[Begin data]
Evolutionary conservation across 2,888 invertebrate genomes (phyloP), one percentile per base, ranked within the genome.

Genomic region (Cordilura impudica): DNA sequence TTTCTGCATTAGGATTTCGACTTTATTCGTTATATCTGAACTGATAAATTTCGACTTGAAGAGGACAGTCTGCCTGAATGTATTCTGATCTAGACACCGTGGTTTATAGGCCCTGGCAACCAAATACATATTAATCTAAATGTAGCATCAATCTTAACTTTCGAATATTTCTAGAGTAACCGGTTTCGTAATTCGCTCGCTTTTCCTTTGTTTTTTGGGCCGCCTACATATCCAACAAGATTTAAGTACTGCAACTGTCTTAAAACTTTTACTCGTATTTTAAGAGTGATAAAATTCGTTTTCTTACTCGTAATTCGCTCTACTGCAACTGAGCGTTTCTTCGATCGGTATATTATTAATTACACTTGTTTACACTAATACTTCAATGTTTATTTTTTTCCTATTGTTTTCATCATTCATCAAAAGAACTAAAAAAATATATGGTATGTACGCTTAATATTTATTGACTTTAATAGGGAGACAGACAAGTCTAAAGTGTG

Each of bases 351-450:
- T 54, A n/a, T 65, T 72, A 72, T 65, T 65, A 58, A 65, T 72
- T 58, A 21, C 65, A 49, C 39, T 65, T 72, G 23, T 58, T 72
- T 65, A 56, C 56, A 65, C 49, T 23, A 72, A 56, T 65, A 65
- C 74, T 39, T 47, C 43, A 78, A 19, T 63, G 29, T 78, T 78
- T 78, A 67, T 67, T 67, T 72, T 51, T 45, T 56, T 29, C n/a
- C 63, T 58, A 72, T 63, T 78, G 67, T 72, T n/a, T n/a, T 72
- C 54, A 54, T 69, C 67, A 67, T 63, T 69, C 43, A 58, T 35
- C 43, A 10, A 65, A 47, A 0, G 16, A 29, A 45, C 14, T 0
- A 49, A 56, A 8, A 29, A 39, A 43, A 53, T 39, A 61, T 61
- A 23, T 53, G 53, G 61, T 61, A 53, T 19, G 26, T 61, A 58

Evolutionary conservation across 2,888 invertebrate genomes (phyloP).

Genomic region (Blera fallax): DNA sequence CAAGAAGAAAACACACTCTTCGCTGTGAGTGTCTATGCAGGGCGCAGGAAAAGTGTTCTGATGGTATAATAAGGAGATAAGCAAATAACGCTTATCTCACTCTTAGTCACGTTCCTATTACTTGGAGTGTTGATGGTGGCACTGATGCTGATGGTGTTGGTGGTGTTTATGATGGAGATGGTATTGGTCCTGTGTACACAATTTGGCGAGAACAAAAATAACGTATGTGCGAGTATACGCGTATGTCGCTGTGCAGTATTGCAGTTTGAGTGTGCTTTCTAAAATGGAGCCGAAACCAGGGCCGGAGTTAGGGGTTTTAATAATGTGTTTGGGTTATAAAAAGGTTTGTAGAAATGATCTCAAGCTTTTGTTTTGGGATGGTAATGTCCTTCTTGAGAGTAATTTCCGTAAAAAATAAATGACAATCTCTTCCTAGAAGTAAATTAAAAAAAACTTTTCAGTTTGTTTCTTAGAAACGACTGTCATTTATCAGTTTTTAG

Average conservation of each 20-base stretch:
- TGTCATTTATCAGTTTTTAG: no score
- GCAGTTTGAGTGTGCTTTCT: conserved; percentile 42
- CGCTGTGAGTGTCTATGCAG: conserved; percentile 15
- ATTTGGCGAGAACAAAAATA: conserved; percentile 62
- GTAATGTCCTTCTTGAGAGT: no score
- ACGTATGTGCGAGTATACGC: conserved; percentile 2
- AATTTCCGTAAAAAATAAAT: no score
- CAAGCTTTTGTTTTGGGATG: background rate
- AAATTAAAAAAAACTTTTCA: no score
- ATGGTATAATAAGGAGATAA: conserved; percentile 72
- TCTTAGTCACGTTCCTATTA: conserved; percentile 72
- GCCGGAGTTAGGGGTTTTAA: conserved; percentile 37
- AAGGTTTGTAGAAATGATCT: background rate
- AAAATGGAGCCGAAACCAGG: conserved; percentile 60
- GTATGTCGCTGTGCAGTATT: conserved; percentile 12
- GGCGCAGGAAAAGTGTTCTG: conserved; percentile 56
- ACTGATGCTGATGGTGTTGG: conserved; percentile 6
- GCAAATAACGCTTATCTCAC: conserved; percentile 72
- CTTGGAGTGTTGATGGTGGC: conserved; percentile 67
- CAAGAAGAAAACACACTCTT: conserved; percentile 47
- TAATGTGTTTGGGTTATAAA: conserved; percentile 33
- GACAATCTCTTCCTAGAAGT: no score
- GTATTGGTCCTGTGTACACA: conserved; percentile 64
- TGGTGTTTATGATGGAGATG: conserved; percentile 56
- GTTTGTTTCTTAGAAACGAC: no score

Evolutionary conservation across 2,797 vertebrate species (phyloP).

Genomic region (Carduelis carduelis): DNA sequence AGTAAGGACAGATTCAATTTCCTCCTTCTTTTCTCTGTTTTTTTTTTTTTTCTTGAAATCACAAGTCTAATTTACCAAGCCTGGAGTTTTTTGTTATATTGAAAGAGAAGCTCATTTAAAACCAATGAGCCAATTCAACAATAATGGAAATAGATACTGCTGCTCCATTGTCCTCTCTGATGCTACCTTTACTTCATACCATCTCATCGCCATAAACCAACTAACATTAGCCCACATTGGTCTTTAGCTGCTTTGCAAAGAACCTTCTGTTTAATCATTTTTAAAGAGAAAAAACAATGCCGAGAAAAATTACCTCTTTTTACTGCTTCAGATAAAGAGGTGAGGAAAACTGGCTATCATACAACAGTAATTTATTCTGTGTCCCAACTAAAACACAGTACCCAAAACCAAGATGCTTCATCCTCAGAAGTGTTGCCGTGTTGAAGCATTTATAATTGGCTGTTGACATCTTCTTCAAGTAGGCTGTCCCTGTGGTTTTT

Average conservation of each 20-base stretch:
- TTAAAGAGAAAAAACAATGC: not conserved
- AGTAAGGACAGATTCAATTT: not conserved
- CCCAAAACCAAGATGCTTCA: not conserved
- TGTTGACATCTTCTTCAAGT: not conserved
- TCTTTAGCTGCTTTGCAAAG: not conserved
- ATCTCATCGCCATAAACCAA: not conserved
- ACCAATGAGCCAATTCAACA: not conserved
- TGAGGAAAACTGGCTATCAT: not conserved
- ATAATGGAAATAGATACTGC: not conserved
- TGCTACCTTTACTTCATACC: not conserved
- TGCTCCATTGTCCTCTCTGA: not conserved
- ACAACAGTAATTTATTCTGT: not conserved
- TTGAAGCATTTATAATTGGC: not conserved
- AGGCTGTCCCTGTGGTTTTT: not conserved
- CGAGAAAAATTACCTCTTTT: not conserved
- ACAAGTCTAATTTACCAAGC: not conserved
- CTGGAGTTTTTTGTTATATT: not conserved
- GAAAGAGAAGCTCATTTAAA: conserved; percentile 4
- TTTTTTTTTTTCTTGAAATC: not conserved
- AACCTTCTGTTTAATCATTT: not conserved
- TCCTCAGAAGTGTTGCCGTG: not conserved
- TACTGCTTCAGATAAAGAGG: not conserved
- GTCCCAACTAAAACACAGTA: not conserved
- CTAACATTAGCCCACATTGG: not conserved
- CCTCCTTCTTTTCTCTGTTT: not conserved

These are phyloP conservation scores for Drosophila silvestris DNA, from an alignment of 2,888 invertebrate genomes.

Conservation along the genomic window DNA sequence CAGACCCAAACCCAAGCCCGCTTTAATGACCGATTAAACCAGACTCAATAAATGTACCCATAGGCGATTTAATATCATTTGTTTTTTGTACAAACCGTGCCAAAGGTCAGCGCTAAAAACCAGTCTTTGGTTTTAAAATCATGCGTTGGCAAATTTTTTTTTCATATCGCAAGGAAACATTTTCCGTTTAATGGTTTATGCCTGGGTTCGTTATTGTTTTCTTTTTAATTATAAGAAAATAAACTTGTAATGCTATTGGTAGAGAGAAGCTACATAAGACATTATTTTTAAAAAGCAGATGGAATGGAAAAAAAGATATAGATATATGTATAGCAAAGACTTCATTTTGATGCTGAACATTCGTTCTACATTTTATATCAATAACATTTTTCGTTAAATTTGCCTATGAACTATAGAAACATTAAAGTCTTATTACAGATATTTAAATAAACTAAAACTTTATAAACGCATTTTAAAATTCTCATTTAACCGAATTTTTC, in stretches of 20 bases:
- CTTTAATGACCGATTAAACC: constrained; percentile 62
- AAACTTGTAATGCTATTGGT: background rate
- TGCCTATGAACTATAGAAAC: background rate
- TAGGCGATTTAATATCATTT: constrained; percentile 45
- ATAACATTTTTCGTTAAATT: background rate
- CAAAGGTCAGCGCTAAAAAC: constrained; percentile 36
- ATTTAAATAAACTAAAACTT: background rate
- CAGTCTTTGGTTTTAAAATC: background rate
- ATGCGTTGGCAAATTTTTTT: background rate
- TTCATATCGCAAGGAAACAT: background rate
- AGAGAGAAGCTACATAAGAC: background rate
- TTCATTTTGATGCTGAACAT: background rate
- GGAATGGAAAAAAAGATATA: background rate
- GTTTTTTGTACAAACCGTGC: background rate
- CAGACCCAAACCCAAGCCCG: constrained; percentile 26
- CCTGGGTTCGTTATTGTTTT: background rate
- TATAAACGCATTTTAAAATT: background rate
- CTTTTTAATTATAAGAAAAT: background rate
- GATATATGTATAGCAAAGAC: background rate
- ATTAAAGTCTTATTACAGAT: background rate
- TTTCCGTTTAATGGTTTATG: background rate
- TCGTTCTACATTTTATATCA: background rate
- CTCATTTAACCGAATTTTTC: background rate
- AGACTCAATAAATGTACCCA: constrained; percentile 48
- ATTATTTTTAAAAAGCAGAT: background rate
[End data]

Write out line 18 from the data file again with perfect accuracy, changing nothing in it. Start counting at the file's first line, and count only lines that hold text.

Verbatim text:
- GCAGTTTGAGTGTGCTTTCT: conserved; percentile 42